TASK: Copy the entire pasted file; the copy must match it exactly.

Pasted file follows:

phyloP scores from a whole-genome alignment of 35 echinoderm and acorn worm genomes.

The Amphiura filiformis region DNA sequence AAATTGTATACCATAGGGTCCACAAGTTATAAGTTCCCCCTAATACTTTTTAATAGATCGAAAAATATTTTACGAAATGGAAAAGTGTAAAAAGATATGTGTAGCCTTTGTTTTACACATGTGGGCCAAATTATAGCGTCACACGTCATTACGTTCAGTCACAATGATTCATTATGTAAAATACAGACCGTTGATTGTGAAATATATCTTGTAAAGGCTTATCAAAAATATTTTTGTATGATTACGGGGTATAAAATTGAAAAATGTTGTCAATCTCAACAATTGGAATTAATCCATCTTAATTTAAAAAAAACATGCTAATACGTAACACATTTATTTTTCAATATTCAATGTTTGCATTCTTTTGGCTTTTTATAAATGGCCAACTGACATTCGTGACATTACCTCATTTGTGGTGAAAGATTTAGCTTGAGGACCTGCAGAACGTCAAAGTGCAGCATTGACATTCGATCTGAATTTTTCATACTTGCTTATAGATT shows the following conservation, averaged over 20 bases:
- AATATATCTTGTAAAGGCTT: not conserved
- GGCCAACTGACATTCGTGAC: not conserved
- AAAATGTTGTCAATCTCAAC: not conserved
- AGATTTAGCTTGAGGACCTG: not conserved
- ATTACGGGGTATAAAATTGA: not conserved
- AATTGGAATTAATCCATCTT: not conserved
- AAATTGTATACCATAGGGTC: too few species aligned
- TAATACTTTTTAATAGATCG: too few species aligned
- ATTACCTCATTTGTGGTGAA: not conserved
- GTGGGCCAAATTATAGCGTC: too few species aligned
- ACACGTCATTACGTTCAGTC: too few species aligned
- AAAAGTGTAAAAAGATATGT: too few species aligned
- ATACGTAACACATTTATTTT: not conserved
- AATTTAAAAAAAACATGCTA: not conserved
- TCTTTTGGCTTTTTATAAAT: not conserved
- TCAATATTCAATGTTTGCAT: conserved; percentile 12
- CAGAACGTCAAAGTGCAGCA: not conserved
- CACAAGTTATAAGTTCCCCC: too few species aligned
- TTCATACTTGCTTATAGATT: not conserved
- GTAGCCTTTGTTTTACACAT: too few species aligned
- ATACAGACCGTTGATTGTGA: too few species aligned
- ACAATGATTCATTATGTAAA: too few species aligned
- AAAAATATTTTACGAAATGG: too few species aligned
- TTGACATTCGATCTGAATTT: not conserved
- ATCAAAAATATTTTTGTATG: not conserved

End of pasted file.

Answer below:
phyloP scores from a whole-genome alignment of 35 echinoderm and acorn worm genomes.

The Amphiura filiformis region DNA sequence AAATTGTATACCATAGGGTCCACAAGTTATAAGTTCCCCCTAATACTTTTTAATAGATCGAAAAATATTTTACGAAATGGAAAAGTGTAAAAAGATATGTGTAGCCTTTGTTTTACACATGTGGGCCAAATTATAGCGTCACACGTCATTACGTTCAGTCACAATGATTCATTATGTAAAATACAGACCGTTGATTGTGAAATATATCTTGTAAAGGCTTATCAAAAATATTTTTGTATGATTACGGGGTATAAAATTGAAAAATGTTGTCAATCTCAACAATTGGAATTAATCCATCTTAATTTAAAAAAAACATGCTAATACGTAACACATTTATTTTTCAATATTCAATGTTTGCATTCTTTTGGCTTTTTATAAATGGCCAACTGACATTCGTGACATTACCTCATTTGTGGTGAAAGATTTAGCTTGAGGACCTGCAGAACGTCAAAGTGCAGCATTGACATTCGATCTGAATTTTTCATACTTGCTTATAGATT shows the following conservation, averaged over 20 bases:
- AATATATCTTGTAAAGGCTT: not conserved
- GGCCAACTGACATTCGTGAC: not conserved
- AAAATGTTGTCAATCTCAAC: not conserved
- AGATTTAGCTTGAGGACCTG: not conserved
- ATTACGGGGTATAAAATTGA: not conserved
- AATTGGAATTAATCCATCTT: not conserved
- AAATTGTATACCATAGGGTC: too few species aligned
- TAATACTTTTTAATAGATCG: too few species aligned
- ATTACCTCATTTGTGGTGAA: not conserved
- GTGGGCCAAATTATAGCGTC: too few species aligned
- ACACGTCATTACGTTCAGTC: too few species aligned
- AAAAGTGTAAAAAGATATGT: too few species aligned
- ATACGTAACACATTTATTTT: not conserved
- AATTTAAAAAAAACATGCTA: not conserved
- TCTTTTGGCTTTTTATAAAT: not conserved
- TCAATATTCAATGTTTGCAT: conserved; percentile 12
- CAGAACGTCAAAGTGCAGCA: not conserved
- CACAAGTTATAAGTTCCCCC: too few species aligned
- TTCATACTTGCTTATAGATT: not conserved
- GTAGCCTTTGTTTTACACAT: too few species aligned
- ATACAGACCGTTGATTGTGA: too few species aligned
- ACAATGATTCATTATGTAAA: too few species aligned
- AAAAATATTTTACGAAATGG: too few species aligned
- TTGACATTCGATCTGAATTT: not conserved
- ATCAAAAATATTTTTGTATG: not conserved